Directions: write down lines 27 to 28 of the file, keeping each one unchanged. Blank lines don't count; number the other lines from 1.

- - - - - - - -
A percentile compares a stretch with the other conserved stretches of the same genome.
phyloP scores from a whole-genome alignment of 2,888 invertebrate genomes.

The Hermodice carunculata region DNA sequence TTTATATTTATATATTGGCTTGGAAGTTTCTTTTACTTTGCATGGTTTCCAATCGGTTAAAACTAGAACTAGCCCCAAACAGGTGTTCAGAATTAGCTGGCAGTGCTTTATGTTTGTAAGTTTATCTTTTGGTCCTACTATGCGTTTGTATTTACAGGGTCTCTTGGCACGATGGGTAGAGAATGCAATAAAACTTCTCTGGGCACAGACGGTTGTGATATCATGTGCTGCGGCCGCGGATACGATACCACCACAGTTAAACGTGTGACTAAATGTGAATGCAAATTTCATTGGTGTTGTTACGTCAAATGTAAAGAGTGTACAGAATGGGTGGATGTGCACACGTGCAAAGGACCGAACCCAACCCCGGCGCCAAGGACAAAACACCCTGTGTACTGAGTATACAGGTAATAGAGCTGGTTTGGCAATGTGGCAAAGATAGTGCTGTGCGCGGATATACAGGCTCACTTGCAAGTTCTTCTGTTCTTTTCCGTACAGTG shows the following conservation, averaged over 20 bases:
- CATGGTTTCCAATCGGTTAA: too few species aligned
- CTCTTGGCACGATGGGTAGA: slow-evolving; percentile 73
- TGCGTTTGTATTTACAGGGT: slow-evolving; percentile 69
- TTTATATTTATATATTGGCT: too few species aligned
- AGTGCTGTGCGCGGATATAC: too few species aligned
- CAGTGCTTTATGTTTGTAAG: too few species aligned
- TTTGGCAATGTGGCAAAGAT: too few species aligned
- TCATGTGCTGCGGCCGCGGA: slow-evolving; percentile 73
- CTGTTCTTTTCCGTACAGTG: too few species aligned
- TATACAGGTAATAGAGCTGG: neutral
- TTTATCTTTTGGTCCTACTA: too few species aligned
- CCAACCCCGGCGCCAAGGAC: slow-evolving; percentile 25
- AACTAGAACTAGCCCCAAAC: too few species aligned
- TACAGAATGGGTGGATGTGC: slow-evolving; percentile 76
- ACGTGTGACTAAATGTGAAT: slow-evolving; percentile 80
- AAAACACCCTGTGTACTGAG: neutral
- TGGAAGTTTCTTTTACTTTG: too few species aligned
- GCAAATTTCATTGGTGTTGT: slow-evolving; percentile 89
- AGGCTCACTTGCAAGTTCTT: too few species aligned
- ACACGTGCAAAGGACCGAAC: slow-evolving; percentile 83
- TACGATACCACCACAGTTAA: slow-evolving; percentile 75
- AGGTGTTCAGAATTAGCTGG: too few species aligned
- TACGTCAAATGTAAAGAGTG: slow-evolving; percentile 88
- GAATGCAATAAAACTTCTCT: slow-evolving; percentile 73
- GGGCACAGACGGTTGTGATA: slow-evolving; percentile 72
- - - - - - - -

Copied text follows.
- GAATGCAATAAAACTTCTCT: slow-evolving; percentile 73
- GGGCACAGACGGTTGTGATA: slow-evolving; percentile 72